The Rabbit-Hutch

By George Sterling

Time:- A warm July morning.

Scene: -A rabbit-hutch containing two score Belgian hares, large and small. It is placed under a great elm tree, in the backyard of a dingy dwelling. A short thin man of about fifty years is placing cabbage leaves in one of the compartments of the hutch.

The Littlest Hare:
    Father, who is that?

The Oldest Hare:
    That is God, my child.

The Littlest Hare:
    What does that mean?

The Oldest Hare:
    It means that He is all-wise, all-powerful,
    all-good; that He watches over every action,
    and he rewards and punishes us according
    to our deserts.

The Mother Hare:
    That is true, my son. Never forget what
    your father has told you!

The Man:
    Guess that old buck will hafta go.

The Littlest Hare:
    What is he saying, father?

The Oldest Hare:
    Hush, my son! His counsels are inscrutable.
    None shall penetrate to His designs.

The Littlest Hare:
    (Nibbling a cabbage leaf) Oh! father! how
    good is the food with which He provides us!

The Mother Hare:
    Give thanks to Him, my son, for He does
    this out of His great love, who might
    otherwise permit you to perish utterly.

The Man:
    Dam hawgs-! How they do git away
    with it!

The Littlest Hare:
    Oh father! He spoke again!

The Mother Hare:
    Infinite is His wisdom, my dear child.
    (A small boy appears. The elder hares
    promptly retreat as far as possible. He
    picks up a slender stick, and after a look
    at The Man, who is now busy at the
    other end of the hutch, he thrusts it
    between the wires and gives the Littlest
    Hare a sharp poke.)

The Littlest Hare:
    Oh mother! What was that? I feel bad,
    mother! I do not like to feel like this!

The Oldest Hare:
    It is God's greatest gift to you, my son,
    looked at in the proper spirit. So thank Him
    for it.

The Littlest Hare:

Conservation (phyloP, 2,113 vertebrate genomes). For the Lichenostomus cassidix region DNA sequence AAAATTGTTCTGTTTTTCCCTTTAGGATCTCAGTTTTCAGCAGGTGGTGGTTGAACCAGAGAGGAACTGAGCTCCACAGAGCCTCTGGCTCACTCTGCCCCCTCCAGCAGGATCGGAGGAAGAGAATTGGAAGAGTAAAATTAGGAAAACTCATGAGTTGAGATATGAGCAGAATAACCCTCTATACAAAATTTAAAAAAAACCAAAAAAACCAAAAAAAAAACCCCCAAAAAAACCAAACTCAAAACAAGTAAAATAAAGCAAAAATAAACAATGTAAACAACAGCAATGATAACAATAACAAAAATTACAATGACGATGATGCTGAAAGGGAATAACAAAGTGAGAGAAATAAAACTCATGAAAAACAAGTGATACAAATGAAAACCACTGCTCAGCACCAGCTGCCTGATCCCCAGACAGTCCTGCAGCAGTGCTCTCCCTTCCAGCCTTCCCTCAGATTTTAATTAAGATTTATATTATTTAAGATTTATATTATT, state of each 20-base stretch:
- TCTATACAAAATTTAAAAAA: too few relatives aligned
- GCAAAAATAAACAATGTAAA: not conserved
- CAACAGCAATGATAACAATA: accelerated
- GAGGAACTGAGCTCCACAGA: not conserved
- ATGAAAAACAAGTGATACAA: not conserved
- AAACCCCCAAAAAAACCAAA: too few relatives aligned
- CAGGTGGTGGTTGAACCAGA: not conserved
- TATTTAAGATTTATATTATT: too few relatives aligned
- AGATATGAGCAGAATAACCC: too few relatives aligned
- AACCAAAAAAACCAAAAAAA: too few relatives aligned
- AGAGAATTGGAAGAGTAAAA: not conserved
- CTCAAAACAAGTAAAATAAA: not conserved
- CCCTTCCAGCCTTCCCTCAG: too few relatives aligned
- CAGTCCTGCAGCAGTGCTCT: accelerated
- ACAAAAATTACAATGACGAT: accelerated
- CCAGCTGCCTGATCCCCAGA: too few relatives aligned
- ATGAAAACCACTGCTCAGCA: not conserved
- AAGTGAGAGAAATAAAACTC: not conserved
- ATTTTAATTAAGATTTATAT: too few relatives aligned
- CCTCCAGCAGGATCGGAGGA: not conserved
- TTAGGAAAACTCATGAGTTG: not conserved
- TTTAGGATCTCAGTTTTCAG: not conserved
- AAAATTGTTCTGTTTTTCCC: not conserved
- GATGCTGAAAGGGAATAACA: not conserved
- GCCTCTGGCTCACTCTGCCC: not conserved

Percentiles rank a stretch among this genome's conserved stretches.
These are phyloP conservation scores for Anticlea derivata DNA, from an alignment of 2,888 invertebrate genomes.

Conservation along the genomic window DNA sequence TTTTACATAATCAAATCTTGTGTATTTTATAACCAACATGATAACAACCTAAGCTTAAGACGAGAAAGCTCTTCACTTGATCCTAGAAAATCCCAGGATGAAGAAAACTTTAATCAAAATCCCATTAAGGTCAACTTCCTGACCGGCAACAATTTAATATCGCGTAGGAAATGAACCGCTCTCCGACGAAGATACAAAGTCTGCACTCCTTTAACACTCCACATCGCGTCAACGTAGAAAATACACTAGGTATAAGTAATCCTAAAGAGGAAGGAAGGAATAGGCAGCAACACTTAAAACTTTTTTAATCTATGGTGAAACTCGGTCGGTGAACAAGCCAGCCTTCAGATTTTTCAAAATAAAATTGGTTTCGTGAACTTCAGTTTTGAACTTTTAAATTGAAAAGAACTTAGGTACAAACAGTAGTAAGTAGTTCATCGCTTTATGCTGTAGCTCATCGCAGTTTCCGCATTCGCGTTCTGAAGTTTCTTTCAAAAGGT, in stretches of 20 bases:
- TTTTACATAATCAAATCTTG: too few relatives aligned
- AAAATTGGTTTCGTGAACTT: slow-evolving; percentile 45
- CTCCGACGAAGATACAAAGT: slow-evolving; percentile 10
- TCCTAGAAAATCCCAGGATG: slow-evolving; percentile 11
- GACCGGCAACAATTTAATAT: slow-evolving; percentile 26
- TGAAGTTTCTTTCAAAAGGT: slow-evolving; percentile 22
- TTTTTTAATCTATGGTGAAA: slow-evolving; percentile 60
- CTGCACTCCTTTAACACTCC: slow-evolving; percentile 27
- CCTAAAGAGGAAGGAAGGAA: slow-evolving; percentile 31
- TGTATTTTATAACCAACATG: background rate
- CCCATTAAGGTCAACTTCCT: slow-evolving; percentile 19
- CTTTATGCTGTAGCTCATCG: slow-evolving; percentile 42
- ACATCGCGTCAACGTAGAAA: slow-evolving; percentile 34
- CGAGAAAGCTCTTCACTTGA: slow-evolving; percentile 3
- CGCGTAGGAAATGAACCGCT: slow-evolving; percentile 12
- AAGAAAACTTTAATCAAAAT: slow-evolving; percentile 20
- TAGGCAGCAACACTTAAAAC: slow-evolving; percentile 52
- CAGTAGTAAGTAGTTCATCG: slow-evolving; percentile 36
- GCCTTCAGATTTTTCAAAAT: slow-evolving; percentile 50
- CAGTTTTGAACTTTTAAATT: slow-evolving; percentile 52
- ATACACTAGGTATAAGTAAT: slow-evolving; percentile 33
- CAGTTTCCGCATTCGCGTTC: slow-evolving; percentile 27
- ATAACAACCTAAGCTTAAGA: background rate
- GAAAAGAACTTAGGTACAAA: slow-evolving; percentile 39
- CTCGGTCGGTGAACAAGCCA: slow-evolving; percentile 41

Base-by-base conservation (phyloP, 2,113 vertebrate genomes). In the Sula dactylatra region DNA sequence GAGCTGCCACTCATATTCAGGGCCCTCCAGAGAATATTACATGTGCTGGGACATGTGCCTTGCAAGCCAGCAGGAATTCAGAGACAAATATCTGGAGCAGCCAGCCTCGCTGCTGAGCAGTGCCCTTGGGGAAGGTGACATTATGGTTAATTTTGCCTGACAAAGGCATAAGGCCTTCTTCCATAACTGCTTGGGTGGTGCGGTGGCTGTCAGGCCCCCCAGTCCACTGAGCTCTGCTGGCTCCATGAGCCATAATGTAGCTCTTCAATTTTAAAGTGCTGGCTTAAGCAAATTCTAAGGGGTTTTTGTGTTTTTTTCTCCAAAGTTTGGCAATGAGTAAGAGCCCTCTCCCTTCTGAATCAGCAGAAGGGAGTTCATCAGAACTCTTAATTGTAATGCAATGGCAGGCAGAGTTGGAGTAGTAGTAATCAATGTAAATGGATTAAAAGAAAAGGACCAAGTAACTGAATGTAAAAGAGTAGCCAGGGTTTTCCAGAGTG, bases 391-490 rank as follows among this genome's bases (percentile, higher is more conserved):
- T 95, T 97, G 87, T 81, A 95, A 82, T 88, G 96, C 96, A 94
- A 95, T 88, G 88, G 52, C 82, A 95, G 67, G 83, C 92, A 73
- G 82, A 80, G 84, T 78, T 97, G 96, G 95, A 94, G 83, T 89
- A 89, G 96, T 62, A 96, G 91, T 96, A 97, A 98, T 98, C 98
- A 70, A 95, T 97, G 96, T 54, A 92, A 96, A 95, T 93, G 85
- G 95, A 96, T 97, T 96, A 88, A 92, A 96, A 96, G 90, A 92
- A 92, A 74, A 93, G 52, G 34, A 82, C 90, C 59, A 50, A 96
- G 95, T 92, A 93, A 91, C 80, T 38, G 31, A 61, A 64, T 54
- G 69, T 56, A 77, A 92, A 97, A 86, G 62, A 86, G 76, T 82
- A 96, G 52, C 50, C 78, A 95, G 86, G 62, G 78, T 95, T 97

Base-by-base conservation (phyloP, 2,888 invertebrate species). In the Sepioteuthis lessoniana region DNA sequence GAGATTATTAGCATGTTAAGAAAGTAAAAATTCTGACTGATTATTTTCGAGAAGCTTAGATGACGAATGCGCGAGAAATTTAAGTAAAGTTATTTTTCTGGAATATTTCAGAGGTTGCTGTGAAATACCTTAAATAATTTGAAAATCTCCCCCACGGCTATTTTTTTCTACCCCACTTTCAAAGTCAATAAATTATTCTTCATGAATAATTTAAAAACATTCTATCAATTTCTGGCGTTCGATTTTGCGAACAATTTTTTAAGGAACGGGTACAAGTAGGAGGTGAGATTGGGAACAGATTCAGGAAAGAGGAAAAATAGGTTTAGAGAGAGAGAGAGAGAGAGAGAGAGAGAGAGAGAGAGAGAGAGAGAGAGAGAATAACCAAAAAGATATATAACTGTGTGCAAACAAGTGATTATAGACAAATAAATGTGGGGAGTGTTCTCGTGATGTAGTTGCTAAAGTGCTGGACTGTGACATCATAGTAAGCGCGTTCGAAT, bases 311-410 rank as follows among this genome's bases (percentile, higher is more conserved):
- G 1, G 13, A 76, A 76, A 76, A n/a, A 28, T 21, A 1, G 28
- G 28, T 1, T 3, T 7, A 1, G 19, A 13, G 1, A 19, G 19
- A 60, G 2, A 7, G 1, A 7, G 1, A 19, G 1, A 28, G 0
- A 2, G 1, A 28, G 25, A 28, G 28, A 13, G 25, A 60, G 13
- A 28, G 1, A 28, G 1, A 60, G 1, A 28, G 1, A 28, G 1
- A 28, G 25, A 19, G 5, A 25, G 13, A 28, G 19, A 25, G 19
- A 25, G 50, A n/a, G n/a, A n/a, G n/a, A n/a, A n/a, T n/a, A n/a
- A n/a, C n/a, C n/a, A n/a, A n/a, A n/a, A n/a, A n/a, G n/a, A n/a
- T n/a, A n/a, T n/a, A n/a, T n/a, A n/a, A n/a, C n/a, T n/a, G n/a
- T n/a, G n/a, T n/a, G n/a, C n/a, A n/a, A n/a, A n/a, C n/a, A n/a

Ai! Ai! Ai! I do not like it! Still
    I feel bad. Is that other man a god also?

The Oldest Hare:
    Be still, my son! You blaspheme.
    He is God's opposite, even the Adversary
    Of Him and His hares.

The Littlest Hare:
    Why then, father, does God permit him
    to live and hurt us?

The Mother Hare:
    That is one of His mysteries. Presume
    not to question His goodness and His
    wisdom. He knoweth best, and doeth
    all things well.
    (The boy obtains a longer stick, with which
    He prods the oldest hare violently.)

The Oldest Hare:
    Ugh! Ow! Wah! Thou knowest best
    indeed, O God. But suffer thy servant
    to escape evil for the moment!

The Man:
    (Noticing the boy): Git outa here, ya
    little devil! Hain't I told ya to leave them
    hares alone? (Exit boy).

The Oldest Hare:
    Ha, my son! said I not so? I called upon
    The Lord and He delivered me. So
    answereth He the prayers of the just.

The Littlest Hare:
    But why, father, did He permit the
    Adversary to draw near us at all?

The Oldest Hare:
    Silence! Who are you to question His

The Mother Hare:
    By these pains, my son, He maketh us
    aware of His mercy and His vigilance. Behold!
    He shall not fail us!

The Littlest Hare:
    But why can't He do all t hat without hurting
    us? Seems to me He gets all the notice and we
    get all the pain.

The Oldest Hare:
    Blasphemer! Be still! Shall a portion question
    the Whole? (He kicks the Littlest Hare, who
    retires in shame and confusion to a corner of
    the compartment. The Man re-appears,
    departing with a plump hare in either hand.
    He vanishes behind a woodpile, and soon
    two dull blows are heard.)

The Littlest Hare:
    Oh father! where have my uncles gone?
    God has taken with Him two of my uncles!
    Will they not return?

The Oldest Hare:
    I think it unlikely, but question Him
    not. They go with Him to the Great Hutch,
    there to dine forever on freshest cabbage, and
    on viands of which we cannot even dream.
    They shall have innumerable descendants, and
    shall praise Him forever and ever.

The Littlest Hare:
    How know you this, father?

The Oldest Hare:
    It was told me by my father, who had it from
    His father, who had it from his.

The Mother Hare:
    So you see, my child, that it must be true,
    for what is your wisdom compared to
    theirs? You must have faith!

The Littlest Hare:
    I believe, mother! I believe! How beautiful
    is faith!

The Oldest Hare:
    Yea! He doeth all things well! (The Man
    re-appears, wiping his hands on his trousers.
    He gazes with solemnity at the Oldest Hare,
    who shudders visibly, and retreats to the
    farthest confines of the compartment.)

The Littlest Hare:
    (Nibbling a fresh cabbage leaf.) Thou art
    all good, O God! There is none like unto
    Thee in mercy and wisdom. How sweet are
    thy cabbage leaves! How glorious must be
    Thy Great Hutch! Suffer the Adversary to
    come not nigh unto me, for I am of Thy

The Man:
    That's right! Stuff it down, ya little hawg!

The Smart Set, LX, 1, (September,1919) Pg 123-124.

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